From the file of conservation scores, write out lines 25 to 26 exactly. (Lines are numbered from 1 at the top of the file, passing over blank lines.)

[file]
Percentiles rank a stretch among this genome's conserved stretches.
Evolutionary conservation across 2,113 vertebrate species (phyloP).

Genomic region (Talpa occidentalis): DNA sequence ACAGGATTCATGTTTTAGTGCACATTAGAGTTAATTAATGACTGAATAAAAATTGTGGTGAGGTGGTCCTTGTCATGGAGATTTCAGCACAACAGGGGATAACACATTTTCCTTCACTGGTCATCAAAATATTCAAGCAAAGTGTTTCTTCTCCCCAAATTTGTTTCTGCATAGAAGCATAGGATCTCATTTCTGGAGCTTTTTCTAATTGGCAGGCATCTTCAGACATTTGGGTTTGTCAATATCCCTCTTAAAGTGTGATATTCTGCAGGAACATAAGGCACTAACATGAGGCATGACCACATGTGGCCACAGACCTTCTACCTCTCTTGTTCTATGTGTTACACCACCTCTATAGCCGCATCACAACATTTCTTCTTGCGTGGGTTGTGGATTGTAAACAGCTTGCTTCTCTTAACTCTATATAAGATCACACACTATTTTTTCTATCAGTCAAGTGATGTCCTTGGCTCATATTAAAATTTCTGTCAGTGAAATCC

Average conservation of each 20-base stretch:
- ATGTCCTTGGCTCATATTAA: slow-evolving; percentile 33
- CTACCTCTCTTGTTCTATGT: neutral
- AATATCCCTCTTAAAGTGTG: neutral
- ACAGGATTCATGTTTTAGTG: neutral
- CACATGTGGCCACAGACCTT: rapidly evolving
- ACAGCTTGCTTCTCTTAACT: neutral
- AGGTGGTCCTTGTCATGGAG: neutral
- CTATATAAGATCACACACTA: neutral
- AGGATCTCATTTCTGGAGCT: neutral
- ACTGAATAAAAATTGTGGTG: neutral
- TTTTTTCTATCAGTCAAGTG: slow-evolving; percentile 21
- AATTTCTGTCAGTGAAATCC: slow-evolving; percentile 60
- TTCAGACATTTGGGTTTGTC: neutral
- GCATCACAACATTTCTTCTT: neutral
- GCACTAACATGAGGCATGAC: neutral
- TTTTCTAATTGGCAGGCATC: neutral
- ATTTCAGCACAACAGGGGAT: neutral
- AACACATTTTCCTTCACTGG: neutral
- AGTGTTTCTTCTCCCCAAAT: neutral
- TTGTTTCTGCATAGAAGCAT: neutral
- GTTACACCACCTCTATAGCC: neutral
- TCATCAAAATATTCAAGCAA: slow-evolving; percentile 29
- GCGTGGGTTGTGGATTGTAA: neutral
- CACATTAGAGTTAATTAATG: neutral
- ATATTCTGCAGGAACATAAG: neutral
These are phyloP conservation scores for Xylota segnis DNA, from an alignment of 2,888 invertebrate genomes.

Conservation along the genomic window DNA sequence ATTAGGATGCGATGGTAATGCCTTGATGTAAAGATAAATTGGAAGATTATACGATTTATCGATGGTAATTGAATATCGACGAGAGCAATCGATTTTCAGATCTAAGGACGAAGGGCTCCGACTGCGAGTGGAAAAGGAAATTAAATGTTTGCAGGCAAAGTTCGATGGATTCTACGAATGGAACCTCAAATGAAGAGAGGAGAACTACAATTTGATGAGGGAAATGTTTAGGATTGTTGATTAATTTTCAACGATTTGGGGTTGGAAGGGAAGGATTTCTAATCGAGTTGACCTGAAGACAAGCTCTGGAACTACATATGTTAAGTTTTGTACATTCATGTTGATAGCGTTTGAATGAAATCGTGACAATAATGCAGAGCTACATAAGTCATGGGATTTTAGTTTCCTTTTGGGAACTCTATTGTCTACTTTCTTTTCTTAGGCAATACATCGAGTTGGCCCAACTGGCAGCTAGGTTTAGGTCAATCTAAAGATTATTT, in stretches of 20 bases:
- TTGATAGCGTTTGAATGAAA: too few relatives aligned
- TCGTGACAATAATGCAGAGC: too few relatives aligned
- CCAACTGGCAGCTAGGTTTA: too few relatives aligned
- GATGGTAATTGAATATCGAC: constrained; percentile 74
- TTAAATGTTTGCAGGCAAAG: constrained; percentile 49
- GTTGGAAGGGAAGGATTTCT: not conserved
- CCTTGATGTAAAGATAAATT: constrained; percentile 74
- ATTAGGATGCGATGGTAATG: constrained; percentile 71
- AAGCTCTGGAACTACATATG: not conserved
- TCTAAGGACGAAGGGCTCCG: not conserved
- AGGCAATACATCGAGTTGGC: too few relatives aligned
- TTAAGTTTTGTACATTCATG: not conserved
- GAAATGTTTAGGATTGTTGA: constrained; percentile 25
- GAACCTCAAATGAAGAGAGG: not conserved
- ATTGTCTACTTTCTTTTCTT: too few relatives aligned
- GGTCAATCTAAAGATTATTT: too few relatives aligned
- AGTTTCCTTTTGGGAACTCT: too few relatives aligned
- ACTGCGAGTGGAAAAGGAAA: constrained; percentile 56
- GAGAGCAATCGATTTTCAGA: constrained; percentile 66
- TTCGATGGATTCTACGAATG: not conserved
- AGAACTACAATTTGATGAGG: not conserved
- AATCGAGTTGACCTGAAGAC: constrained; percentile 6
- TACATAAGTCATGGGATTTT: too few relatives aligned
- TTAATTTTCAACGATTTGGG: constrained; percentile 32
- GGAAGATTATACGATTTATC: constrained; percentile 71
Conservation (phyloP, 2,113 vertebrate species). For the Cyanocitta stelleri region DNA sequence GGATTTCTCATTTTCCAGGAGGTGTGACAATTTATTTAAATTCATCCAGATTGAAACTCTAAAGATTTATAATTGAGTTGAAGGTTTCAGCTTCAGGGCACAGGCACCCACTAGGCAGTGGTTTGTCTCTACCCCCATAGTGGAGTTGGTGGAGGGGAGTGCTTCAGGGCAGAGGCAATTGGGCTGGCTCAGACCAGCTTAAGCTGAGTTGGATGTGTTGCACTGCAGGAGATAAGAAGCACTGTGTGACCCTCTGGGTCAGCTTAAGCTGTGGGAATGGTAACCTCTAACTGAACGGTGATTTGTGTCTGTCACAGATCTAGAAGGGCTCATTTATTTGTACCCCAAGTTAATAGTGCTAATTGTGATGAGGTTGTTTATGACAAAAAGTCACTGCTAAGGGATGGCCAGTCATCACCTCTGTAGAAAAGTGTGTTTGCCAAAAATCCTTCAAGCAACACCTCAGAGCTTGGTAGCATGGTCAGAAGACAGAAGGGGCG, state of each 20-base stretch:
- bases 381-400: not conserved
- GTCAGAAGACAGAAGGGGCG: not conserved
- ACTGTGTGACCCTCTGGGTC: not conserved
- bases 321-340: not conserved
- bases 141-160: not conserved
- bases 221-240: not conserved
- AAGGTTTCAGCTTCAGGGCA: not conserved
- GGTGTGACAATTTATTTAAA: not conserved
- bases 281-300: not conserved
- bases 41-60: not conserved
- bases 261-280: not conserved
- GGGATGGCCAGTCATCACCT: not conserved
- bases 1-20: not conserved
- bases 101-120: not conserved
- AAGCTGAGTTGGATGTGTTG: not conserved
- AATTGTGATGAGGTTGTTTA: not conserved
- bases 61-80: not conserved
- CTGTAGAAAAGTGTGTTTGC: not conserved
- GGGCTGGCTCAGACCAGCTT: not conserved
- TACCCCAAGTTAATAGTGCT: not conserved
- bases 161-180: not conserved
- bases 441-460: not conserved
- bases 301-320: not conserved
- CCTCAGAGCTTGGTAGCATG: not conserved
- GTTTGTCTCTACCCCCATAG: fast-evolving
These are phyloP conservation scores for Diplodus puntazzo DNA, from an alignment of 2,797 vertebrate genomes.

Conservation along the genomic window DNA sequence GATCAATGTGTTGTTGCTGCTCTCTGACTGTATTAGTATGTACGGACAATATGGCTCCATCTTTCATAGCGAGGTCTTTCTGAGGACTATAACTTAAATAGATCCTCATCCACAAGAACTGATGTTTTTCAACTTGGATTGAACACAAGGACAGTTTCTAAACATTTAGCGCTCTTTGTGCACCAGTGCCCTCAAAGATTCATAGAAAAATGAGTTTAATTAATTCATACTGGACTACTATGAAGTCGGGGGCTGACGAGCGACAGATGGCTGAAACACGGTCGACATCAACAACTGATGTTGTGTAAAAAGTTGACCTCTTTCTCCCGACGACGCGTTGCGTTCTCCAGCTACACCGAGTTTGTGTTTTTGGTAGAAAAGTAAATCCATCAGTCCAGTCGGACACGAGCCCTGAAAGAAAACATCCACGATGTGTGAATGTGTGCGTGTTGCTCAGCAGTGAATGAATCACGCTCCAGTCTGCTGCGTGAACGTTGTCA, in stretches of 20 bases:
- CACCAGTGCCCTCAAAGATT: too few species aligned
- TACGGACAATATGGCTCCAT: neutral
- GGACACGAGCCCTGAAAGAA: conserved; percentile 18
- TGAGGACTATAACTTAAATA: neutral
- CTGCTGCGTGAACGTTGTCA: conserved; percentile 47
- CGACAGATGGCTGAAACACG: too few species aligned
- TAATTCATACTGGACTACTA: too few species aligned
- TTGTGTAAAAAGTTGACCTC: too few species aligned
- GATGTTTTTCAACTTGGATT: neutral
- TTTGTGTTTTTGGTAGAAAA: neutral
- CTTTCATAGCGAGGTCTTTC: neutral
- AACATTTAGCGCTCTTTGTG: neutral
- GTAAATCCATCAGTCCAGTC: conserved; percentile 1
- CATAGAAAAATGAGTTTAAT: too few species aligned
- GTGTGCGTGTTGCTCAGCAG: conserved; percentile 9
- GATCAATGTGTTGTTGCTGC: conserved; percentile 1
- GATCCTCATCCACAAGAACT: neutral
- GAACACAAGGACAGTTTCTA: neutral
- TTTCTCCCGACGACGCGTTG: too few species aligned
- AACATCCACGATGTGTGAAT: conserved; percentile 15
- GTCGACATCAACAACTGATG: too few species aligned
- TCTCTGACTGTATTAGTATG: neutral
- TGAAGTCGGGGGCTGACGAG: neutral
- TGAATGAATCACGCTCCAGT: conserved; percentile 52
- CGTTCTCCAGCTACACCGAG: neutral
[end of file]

- GTTACACCACCTCTATAGCC: neutral
- TCATCAAAATATTCAAGCAA: slow-evolving; percentile 29